Elly Czajkowski ’15 is currently completing her fellowship year at the Coalition for Hispanic Family Services in Brooklyn, NY. She reflects on how her understanding and perception of gentrification in urban areas has evolved since graduation.
I have learned more than I even knew there was to know about non-profit management, fundraising, foster care, mental health clinics, and electronic records system during my time at Coalition for Hispanic Family Services (CHFS). I still don’t even know how much there is to learn, but I know that I’ve only breached the tip of the ice berg. However, today I am going to write about an equally important and informative aspect of my fellowship year – the experience of living in New York City, and of living in Bed-Stuy and Bushwick in particular.
Before I moved to New York, I had heard that Brooklyn was a hipster kind of place, and I had probably heard of Williamsburg. What I had not heard about is the gentrification that is going on to turn much of Brooklyn from the “Do or Die” neighborhoods that my parents and uncle worried about me moving to, to the complicated land where hole-in-the-wall hipster bars that serve everything in mason jars sit across the street from NYCHA (NYC Housing Authority) projects.
I was introduced abruptly and somewhat painfully to this charged situation while I was sub-letting in Bed-Stuy over the summer when an acquaintance posted a Facebook update cursing out any recent college grads that moved to the “cheap” neighborhoods of Brooklyn because they were causing his father’s rent to skyrocket. I felt guilty and conflicted—I had chosen Bed-Stuy partly due to the more-affordable-than-the-NYC-average-rent, and yet when I considered my spending power as a single and working college graduate to somebody paying the same rent on a lower salary while supporting a family, it was clear that I had the upper financial hand. I talked about the issue with a woman who has spent the majority of her career working for the New York City Department of Homelessness, who told me to try not to feel badly about it. “Gentrification is a nasty thing, but it is always happening somewhere and it is hard to stop. At least you’re there fighting the good fight. And that neighborhood died years ago anyway.”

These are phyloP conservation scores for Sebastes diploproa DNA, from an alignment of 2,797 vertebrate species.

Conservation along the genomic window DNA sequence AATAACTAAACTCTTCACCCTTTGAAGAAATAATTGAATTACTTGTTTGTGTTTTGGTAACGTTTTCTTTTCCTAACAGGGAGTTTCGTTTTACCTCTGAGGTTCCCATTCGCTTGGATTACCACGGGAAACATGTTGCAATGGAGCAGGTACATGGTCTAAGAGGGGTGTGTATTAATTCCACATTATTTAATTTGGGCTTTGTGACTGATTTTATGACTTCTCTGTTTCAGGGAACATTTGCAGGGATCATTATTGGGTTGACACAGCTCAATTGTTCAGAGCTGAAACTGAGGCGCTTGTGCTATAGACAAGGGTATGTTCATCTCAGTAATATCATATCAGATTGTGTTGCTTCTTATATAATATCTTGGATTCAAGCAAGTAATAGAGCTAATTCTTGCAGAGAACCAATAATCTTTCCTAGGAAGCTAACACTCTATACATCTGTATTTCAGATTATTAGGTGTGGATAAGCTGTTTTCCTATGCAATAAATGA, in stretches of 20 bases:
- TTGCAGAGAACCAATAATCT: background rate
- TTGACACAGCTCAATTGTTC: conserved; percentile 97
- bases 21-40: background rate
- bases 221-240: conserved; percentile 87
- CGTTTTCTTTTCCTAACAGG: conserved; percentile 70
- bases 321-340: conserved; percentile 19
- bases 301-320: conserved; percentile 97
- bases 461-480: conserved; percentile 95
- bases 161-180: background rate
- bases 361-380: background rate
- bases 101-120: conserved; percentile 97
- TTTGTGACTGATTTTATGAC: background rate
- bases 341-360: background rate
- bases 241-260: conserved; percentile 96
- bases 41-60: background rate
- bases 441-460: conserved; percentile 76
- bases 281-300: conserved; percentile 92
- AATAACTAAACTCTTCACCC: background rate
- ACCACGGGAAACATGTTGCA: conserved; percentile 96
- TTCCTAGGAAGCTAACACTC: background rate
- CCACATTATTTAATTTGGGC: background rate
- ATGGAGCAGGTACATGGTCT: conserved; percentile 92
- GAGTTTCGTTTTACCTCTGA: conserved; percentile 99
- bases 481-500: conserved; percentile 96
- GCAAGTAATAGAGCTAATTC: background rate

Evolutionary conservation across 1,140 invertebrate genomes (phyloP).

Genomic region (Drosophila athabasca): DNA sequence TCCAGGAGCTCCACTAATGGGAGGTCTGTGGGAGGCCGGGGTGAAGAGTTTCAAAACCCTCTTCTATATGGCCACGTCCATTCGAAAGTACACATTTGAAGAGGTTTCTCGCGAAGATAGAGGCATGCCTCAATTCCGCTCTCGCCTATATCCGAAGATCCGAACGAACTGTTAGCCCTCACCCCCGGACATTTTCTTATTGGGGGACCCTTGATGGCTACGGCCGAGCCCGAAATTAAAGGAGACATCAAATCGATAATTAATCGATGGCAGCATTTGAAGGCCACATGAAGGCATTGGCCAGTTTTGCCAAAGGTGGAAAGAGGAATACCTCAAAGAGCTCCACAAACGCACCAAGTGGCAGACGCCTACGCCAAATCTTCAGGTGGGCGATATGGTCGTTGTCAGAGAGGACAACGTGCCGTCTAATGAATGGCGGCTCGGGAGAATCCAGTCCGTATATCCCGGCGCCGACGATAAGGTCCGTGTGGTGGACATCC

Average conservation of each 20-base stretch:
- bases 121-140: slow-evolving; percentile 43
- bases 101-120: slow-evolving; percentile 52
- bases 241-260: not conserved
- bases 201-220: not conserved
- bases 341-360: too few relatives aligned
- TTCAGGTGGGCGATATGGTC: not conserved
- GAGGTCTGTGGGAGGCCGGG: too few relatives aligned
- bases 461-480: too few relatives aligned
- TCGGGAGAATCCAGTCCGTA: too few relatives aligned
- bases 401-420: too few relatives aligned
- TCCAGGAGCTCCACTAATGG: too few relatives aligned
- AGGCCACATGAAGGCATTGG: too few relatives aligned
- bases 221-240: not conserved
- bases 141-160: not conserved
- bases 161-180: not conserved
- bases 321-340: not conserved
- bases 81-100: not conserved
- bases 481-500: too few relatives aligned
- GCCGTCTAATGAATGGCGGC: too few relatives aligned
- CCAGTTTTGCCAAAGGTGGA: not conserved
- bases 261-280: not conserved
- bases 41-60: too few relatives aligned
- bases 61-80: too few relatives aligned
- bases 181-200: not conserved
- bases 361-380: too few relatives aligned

My boss said the same of Bushwick when a Starbucks opened a few doors down from the agency where I work. “They’ve just opened a Starbucks. This neighborhood is officially dead.”
It is hard for me to think of Bushwick as anything near dead. I moved to Bushwick in September, and when I walk home on Friday nights, the sidewalks are crowded with people and children walking. People roast corn and pinchos, sometimes over charcoal in metal shopping carts. There are food trucks selling empanadas and when it’s warm, women push around flavored ice carts. The shops are crowded, few brand names in sight, sometimes blasting music, usually with some of the stock out on the sidewalks, often with someone waiting in the doorway to talk to passersby. The majority of the people walking by have small children attached to them. There is one hipster coffee bar between my apartment and my office. It wasn’t until I had been living in Bushwick for a few months that I realized that if you walk down the same street but in the other direction past my apartment, the neighborhood is completely different.
The sidewalks are cleaner, the stores are quieter, the people are whiter.
One of the women that I work with spoke to me about gentrification one time, positing that gentrification should have some positive aspects to it. It can bring money, business, and jobs into the neighborhood. The problem, she said, is that everything stays separate. And the people moving in now don’t have kids, so they don’t worry about a lack of parks or about bad schools. So it stays separate.
Another woman I work with had her building sold in the fall. She worked with a consultant and brokered a deal with the new landlords who weren’t offering her a lease renewal because they were tearing down the building. She got a lot of money out of it. But she told me of another family in the building, a family of much more recent immigrants than herself, who she talked to about getting a settlement for having to leave the building. In the end though, they got hardly anything. “Why do Spanish people always have to be the ones who get ripped off like this?” she asked.
CHFS doesn’t offer housing services other than help filling out NYCHA forms, but housing scarcity certainly affects our work, particularly in foster care. Frequently, the biggest obstacle to a child going home with their parent is lack of stable housing. Gentrification also comes up in conversations about how a community based organization dependent on state funding needs to change if either most of the community or most of the state funding move to another neighborhood.
I read at some point that gentrification could actually alleviate the housing crisis, because it can allow for developers build and increase the amount of available housing, thereby easing the current scarcity. However, in order for that to help the majority of low-income communities affected by gentrification, landlords have to allow for low-income or subsidized units alongside regularly priced units. This is unlikely to happen anytime soon, because at least for now, everything stays separate.